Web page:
The first I suspected that not all of us would survive was when I stepped off the train. For a start, it was dark, darker than it should be. I remember looking at my watch and checking that it was working. No, it was fine 4 pm, darkness was not due for another hour, which, was plenty of time to get home. That was when I first felt the fear coming from the other passengers getting off the train.

Several of them were stood like statues in a garden looking at their watches. I heard one couple mention that this must be something designed, to ensure constant night. The fear seemed to grip the commuters like a wave. As first one and then all of us were rushing at high speed towards the exit. As if a film had started playing in fast forward. It was time to get home and get home quick before total darkness descended. People rushed towards the exit steps trampling over each other.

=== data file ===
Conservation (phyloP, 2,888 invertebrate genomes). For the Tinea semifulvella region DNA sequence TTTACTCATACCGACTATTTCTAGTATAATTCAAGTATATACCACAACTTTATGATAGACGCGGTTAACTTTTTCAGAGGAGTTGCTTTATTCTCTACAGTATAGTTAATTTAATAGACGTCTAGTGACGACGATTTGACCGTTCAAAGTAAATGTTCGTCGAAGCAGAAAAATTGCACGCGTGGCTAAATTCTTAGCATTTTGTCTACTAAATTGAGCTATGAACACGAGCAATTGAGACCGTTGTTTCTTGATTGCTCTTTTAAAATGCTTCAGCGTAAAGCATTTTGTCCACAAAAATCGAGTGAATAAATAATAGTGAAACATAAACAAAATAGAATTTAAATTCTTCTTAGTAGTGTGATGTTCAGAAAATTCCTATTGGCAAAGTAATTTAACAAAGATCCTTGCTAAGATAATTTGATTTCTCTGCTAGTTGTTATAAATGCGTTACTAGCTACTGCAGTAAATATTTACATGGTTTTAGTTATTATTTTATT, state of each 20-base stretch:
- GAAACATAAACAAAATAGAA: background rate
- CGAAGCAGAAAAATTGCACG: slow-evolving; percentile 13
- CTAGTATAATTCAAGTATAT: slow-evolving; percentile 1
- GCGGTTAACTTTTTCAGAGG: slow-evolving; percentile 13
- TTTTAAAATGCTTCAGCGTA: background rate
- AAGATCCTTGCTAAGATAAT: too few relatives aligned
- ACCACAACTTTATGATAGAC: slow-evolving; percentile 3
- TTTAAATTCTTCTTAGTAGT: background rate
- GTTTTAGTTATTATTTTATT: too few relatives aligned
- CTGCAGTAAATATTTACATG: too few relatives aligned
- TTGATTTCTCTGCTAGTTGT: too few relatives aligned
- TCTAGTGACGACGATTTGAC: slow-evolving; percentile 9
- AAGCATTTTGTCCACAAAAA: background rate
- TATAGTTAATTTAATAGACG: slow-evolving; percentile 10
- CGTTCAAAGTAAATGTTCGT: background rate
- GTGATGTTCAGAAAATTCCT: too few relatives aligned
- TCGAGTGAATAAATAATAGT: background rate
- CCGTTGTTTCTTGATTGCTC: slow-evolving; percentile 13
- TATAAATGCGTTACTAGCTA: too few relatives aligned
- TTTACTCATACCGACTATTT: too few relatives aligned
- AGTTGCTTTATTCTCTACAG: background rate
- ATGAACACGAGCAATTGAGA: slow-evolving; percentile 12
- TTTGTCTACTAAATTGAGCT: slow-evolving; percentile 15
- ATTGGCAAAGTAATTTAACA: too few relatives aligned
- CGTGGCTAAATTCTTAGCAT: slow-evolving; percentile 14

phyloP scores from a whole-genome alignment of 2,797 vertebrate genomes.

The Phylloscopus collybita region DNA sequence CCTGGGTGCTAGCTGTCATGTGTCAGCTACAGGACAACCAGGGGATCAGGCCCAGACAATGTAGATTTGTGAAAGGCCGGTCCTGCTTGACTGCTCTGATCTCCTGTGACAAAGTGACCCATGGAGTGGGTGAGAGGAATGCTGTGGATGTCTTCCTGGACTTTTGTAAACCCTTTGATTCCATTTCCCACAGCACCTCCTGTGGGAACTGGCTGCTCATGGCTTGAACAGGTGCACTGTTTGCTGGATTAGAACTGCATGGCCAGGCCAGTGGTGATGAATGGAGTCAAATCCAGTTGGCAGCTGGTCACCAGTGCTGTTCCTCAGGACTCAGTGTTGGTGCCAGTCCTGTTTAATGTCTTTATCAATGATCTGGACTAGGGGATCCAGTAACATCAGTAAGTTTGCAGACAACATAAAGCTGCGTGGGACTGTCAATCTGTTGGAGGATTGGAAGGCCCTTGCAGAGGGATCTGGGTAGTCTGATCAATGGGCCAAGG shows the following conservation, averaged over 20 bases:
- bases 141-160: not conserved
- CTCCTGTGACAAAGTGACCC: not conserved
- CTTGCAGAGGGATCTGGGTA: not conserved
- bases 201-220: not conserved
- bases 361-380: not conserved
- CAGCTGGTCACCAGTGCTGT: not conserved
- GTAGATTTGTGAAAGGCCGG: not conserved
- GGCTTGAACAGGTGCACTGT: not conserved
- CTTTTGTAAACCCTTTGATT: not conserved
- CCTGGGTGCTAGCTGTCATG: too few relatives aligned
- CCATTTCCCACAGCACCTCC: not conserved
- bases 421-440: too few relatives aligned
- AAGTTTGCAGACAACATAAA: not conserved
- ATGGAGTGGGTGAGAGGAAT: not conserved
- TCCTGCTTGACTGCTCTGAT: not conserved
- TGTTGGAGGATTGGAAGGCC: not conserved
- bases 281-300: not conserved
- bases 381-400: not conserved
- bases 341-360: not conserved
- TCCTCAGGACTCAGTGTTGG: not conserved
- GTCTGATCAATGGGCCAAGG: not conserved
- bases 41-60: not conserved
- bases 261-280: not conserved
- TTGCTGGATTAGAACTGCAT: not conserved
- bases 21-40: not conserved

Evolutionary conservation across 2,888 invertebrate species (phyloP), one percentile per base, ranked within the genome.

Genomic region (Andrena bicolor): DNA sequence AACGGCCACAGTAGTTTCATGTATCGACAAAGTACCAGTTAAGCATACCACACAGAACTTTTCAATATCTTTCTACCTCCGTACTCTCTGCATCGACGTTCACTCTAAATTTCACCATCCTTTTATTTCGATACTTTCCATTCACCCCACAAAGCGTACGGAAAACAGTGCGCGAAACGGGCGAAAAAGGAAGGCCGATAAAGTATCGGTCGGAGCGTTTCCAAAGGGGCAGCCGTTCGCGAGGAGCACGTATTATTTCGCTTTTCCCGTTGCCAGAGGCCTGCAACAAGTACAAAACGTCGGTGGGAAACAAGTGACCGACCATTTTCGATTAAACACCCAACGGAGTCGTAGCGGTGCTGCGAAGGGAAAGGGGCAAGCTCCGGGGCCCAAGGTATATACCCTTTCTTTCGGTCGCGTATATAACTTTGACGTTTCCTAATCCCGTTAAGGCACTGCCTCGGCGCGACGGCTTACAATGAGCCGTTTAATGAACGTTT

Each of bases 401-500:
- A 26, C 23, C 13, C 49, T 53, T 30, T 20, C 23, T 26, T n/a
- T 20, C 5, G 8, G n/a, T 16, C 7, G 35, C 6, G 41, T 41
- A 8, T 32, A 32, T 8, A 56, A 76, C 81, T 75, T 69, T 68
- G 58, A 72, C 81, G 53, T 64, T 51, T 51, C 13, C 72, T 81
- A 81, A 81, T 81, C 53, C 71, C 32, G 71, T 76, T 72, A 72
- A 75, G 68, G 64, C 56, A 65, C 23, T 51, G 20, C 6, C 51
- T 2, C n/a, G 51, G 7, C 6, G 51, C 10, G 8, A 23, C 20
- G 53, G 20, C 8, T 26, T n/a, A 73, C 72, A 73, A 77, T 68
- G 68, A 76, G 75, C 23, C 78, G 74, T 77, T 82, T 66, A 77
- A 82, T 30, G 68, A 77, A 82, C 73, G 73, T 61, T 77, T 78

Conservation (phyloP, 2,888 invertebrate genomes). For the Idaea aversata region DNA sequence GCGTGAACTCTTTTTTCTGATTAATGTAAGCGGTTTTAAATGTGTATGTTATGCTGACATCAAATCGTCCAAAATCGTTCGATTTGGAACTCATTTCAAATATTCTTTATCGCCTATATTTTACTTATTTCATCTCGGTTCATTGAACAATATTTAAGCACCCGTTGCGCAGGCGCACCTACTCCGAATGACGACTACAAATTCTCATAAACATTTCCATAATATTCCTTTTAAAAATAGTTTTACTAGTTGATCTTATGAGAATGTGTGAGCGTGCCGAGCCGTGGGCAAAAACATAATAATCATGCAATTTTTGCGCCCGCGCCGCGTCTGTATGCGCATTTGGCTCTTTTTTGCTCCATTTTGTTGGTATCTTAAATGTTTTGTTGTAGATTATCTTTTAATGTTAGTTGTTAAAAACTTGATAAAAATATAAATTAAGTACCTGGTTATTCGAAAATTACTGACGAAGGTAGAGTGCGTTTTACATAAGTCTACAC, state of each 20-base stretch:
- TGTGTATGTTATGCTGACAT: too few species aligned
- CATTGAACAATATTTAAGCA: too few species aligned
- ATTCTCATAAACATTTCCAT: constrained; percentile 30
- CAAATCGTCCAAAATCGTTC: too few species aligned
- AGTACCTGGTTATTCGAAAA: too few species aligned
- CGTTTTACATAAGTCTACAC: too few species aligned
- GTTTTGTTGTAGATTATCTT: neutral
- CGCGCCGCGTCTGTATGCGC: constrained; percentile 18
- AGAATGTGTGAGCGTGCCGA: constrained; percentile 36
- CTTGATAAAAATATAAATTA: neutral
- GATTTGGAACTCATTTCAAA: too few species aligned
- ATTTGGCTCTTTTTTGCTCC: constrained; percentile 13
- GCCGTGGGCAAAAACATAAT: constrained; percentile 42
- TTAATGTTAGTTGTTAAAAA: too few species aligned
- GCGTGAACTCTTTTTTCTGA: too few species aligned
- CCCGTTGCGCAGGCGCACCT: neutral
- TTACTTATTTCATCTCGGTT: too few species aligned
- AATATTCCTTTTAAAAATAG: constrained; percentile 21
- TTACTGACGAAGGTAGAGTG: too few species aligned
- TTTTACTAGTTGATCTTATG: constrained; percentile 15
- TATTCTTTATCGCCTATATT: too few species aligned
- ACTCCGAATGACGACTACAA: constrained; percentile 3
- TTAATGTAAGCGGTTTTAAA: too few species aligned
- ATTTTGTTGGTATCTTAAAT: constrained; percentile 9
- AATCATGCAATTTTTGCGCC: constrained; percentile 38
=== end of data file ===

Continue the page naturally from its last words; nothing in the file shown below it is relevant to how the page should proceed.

The fear starting at the nape of my neck and travelling down my spine, like a snake waking from a warm sleep. That was the first moment when I wondered whether this was it and whether I was going to survive.

The panic in the station was bad but, this was nothing compared to what was happening outside the station. It was the smell that I noticed first a sticky, metallic smell. I walked out into the car park and there was blood and destruction everywhere. Manners had always been limited amongst commuters, social etiquette had completely disappeared now.

An elderly couple trying to get into a taxi had the door ripped open by a young man dressed in a smart suit. He pulled them both from the taxi, dumping them on the pavement and claiming it for himself. The elderly couple sat on the curb cuddling each other, a look of resignation in their eyes.